by Cara Herring, LCSW
Here we are at the beginning of the summer. What does that mean for you? For some it may mean exciting times including travel, nurturing a garden or visits with family. For others, it can be daunting- the dreaded swimsuit season. The inner critic wakes up and yells at you for not losing the weight you planned to lose over the winter or for not exercising as much as you promised yourself you would last year. That inner critic, the inner voice, whom you know so well, though try to ignore when it shames you about your body, can be loud.
We learn what body image is early on in childhood. What do our friends look like? What do the movie stars, models and athletes look like? Why do I not look like them? I SHOULD look like them, you tell yourself. Maybe you were teased as a child for being heavier or smaller that your peers. Think back about what you learned from your parents, grandparents, peers and media regarding body sizes and what should and shouldn’t be. These ideas become beliefs and are carried with us throughout our lives. We view others and ourselves based on these beliefs. How do you view someone who is, in your mind, heavier or too thin? Do you think of a certain size person as healthy or unhealthy?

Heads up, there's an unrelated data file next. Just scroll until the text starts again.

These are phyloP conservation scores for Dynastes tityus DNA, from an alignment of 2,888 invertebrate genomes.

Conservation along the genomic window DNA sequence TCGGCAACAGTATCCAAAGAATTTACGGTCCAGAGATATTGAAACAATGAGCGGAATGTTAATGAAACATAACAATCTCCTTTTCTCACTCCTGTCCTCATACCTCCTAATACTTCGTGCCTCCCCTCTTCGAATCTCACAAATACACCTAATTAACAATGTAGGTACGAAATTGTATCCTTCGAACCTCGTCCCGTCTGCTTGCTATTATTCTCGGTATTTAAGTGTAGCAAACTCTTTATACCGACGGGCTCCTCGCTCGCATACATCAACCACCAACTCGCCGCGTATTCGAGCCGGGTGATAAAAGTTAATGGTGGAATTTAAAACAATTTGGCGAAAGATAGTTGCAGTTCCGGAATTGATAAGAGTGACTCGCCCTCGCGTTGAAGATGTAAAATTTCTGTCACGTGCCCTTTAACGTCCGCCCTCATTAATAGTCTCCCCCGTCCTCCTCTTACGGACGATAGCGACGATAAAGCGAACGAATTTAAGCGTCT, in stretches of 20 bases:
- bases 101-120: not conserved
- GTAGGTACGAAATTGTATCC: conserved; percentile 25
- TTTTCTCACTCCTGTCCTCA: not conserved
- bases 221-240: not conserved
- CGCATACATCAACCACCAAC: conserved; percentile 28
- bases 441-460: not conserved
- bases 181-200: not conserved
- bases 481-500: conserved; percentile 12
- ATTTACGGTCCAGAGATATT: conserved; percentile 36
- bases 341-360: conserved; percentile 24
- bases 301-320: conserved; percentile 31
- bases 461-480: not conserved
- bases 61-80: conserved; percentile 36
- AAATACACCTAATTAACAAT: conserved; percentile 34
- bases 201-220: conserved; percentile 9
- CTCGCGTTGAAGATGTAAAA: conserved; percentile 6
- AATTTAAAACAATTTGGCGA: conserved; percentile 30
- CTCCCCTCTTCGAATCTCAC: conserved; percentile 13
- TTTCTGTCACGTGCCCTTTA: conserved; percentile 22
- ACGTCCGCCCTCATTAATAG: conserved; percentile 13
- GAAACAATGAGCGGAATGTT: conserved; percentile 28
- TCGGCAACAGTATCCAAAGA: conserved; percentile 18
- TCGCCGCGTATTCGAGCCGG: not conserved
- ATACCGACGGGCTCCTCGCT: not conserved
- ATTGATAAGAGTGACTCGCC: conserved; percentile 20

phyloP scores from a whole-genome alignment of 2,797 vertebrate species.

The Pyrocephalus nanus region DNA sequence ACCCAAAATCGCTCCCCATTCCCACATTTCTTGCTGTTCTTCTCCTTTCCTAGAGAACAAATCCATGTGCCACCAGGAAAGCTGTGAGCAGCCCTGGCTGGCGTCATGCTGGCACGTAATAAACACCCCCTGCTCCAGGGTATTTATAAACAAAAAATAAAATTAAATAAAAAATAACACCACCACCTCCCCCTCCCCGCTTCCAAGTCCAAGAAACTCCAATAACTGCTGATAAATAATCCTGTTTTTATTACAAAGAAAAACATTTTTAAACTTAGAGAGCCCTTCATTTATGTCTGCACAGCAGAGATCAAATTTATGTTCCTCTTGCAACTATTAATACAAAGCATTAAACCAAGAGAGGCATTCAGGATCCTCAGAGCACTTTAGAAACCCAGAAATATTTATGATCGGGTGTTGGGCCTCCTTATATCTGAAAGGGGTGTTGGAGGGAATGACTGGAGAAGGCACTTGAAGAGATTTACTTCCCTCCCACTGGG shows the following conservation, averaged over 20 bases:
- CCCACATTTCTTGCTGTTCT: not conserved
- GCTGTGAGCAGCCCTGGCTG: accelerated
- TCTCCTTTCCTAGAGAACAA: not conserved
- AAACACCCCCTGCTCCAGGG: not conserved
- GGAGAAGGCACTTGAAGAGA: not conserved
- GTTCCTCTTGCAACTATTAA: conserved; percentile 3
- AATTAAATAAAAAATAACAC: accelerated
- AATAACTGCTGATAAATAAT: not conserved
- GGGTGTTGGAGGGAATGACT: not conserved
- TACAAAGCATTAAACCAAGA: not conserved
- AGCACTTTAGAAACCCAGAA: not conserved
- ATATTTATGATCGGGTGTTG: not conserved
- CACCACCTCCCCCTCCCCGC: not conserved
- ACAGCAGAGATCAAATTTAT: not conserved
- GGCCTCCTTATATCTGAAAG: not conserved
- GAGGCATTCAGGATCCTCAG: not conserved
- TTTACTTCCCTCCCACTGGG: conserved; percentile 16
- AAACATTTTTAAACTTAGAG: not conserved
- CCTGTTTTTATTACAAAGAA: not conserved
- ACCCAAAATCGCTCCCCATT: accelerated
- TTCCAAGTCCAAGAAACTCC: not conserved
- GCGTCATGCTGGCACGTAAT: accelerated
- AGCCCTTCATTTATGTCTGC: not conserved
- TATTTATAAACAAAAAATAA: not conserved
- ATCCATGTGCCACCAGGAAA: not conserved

It is important to understand your own perception of body image. All bodies are different shapes and sizes, and that’s okay. The size of a person’s body does not necessarily indicate health. Consider shifting your perspective in how you may think of your body: “I’m too heavy.” “I’m too thin.” “I don’t have enough muscle.” “I wish my stomach was flatter.” I encourage you to take some time and think what your body has done for you, how it has protected you; how it has healed from accidents; how it is managing medical conditions; how it has birthed your children; or how it has allowed you to have some wonderful experiences.
We need to look at our overall health- not just our body size. Considering lab results, well balanced nutritional intake, hydration, moderate exercise, emotional health, social/family support and connections are all inclusive when it comes to our health.
Listening to your body is key. Your body is the only one you have so getting to know it, no matter your age, is vital. Having awareness of what your body looks like is healthy as long as there is a balance in how you view your body. What does listening to your body mean? Your body gives you physical cues when you feel hungry, full, tired or when you have enjoyed a nice walk.
Educating ourselves in order to shift perceptions and making friends with that inner voice will create empathy and move us towards acceptance and a positive attitude towards the only body that we have.
Cara Herring, LCSW, is a Health Coach and Counselor at Pinehurst Medical Clinic, Inc in Pinehurst. She can be reached at 910-235-3347 or email@example.com.